The (brand) disaster which is BP
When I started out in business on my own about 9 years ago, I was full of brand talk. Fresh from the success of heading-up Argos’ re-brand, I was keen to tell the world just how much I knew about brands. Actually I know rather more now than I did then, and, with my current knowledge, I might have taken a rather different view on a few topics and expressed them rather differently. But then wouldn’t we all about something nearly a decade on.
One of the brands I loved to talk about back then was BP. Like Argos at the same time, they’d been going through a re-brand which, supposedly, was not just a cosmetic makeover but a strategic transformation in the business which included cultural change. I used a case study of BP in training sessions for clients I was helping to get their management teams to think about brands being more than just a logo (which, typically and in a broad sense, people in business now get, but didn’t universally then).
So what did I tell them? I reminded them of the out-going logo…
that this image represented something BP now wanted to move away from: Just saying we’re British, we sell petrol, and nothing in it suggesting that what you may believe about our poor environmental record actually isn’t true.
Then I reminded them of the new logo…
and that what this said was something very different: That we’ve moved ‘beyond petroleum’, that the ‘British bit’ is now very secondary (small point size of ‘b’ and in lower case) and that actually we’re all about the environment in a good way.
In fact so confident was I that BP had done a good job on their new identity and the strategy behind it, that I’d ask the delegates on my training course what they thought a 6 year old child might think the company did to make a living if they were just shown the logo and if they didn’t know the background and truth. The answer? Most thought the innocent child would plumb for an environmental organisation (if not those actual words).
I don’t use the BP example in training courses anymore, but if I were to revamp my material one of the images I’d put up on the screen would be this one…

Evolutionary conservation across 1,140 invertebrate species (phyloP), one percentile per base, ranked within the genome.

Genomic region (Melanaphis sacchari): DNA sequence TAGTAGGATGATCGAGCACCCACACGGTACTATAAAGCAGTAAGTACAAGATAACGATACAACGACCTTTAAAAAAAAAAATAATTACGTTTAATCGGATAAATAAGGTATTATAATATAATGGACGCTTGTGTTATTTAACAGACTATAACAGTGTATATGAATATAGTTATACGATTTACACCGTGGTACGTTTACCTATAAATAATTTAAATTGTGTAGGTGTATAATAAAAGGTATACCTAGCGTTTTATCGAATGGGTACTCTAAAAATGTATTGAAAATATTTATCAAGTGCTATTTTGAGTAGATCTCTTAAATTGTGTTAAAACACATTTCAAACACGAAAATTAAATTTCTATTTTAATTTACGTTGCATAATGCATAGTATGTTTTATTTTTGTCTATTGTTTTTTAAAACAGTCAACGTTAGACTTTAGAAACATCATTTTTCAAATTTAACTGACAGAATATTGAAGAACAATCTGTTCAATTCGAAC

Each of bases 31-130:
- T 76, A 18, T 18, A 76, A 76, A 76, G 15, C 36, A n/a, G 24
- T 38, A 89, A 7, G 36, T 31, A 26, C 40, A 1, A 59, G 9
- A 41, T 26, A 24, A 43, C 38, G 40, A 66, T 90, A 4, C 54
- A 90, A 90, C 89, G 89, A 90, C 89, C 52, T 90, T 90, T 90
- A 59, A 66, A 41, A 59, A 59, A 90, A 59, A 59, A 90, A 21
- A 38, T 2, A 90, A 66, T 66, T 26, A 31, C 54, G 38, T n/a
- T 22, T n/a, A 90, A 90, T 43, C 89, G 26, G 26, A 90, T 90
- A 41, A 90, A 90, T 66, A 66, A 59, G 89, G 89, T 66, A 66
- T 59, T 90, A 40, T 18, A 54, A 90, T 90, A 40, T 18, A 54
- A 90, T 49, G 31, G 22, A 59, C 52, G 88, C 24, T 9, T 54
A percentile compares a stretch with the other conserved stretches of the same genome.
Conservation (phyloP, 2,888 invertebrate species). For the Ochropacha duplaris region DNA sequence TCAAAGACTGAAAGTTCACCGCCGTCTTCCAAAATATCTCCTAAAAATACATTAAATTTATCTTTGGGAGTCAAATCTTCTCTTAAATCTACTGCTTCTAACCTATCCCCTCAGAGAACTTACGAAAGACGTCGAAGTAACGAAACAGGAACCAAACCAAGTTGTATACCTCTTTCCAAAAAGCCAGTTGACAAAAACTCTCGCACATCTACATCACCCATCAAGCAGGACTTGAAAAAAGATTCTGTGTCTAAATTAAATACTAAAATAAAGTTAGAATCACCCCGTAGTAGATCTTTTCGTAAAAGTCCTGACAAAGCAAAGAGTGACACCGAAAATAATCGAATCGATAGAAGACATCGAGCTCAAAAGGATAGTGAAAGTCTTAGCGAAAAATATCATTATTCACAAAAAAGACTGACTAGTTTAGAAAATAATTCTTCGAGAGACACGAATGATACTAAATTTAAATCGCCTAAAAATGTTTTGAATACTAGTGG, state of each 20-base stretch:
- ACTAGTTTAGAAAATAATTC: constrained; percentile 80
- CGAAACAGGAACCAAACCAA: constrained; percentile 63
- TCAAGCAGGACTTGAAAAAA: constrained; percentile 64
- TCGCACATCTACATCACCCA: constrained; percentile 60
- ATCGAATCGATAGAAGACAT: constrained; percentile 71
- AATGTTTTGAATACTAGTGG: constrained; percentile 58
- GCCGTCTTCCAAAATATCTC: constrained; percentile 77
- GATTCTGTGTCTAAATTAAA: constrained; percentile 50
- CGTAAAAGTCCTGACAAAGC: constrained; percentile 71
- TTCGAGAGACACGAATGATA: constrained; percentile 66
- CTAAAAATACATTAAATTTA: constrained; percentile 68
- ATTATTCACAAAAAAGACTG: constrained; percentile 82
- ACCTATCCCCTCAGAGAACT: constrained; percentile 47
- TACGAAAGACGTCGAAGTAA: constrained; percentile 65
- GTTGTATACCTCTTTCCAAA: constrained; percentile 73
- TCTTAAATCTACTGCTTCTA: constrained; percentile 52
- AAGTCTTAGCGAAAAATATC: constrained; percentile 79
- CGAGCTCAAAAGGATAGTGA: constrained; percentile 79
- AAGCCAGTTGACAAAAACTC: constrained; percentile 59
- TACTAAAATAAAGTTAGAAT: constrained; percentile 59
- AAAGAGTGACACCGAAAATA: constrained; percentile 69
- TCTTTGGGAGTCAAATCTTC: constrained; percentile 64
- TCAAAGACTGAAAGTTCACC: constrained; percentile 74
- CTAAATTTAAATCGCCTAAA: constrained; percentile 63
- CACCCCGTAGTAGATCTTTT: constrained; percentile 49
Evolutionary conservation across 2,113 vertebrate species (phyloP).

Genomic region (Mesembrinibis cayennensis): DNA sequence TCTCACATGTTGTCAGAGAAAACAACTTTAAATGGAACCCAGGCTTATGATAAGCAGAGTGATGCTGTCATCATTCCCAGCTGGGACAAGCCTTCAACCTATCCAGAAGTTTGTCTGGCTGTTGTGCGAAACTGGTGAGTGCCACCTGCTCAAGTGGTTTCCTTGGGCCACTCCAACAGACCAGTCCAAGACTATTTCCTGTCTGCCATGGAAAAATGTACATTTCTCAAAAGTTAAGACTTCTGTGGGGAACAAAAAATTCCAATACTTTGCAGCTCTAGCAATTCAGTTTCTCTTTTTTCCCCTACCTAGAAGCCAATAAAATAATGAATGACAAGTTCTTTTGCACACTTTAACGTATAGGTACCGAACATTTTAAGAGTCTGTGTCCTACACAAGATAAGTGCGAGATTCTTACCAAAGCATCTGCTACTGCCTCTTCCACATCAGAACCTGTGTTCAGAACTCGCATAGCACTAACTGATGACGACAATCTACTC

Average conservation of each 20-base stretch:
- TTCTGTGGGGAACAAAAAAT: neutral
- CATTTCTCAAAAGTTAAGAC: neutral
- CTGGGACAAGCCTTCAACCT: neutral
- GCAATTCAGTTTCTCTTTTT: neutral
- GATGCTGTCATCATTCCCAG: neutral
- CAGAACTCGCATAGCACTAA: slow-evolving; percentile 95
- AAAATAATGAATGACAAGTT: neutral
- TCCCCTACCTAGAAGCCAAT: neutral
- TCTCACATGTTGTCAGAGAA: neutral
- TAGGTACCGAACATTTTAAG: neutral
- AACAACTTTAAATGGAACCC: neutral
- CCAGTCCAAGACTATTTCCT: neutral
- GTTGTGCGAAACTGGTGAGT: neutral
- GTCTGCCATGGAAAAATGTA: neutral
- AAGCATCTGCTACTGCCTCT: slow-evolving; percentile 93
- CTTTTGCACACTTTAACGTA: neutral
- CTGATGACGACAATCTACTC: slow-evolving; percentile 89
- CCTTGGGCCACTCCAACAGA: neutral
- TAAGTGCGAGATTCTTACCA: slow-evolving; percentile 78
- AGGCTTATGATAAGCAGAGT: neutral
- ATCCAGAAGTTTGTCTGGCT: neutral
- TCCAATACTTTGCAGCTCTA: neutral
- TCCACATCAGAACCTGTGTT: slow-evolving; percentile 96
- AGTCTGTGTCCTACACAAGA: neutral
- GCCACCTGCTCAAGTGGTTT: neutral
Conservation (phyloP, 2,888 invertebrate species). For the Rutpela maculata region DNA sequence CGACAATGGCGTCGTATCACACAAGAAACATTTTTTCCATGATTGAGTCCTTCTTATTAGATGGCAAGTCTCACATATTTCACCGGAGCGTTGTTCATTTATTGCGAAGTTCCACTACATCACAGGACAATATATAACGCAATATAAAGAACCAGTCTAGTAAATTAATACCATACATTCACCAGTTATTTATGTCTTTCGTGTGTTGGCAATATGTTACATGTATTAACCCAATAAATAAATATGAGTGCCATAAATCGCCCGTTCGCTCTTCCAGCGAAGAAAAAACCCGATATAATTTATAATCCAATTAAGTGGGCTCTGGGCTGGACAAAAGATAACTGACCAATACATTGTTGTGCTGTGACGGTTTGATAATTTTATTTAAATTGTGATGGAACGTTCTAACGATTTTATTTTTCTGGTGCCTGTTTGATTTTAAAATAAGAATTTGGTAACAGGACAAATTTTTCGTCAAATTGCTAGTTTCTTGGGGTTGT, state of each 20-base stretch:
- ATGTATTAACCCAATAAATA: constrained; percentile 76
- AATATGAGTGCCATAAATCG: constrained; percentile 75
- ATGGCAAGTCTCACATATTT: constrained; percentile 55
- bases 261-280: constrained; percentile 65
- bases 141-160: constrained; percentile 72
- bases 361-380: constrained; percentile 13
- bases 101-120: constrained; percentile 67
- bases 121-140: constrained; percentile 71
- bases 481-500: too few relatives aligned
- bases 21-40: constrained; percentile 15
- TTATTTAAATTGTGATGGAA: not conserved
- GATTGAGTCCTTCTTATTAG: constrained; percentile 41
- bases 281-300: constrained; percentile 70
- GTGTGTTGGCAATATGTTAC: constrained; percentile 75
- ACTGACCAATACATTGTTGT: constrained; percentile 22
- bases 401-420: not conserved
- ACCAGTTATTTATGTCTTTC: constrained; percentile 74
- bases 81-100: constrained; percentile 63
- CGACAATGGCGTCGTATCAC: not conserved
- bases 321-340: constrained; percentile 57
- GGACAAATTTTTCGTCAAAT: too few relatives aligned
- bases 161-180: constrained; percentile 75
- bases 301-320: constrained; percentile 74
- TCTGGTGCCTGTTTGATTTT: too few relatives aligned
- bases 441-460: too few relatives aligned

Then I’d talk about how this brand didn’t practice what it preached. How it deceived the world by spending billons on its image, but didn’t put in place basic working practices which ensured an environmental disaster of biblical proportions couldn’t happen. Is that a bit harsh? I’m not sure it is, and I also think the way in which the culture of this once great global business has been exposed at the highest level during the handling of the crisis, is further testament that the green wool was being firmly pulled over our eyes.
BP are learning in the hardest possible way that if you say your brand stands for certain values, then these certain values are what your people must live and breath every hour of every day. The slight irony for me is that, all those years ago when I waxed lyrical about BP, I made harsh criticisms about my former employer, Argos, and the fact that I’d partly left the business through the frustration of fighting an operations department because they undermined the stated brand values of the business by consistently NOT delivering a good customer experience in stores.
But now I wouldn’t give that last point a second thought because it seems so totally insignificant in comparison: The operators at Argos could spoil your day’s shopping with a disorganised and chaotic store experience; the operators at BP have just destroyed a piece of our planet and many people’s lives. That fact actually makes any brand debate almost irrelevant, which is the real reason I won’t be talking about BP in my training courses anymore.
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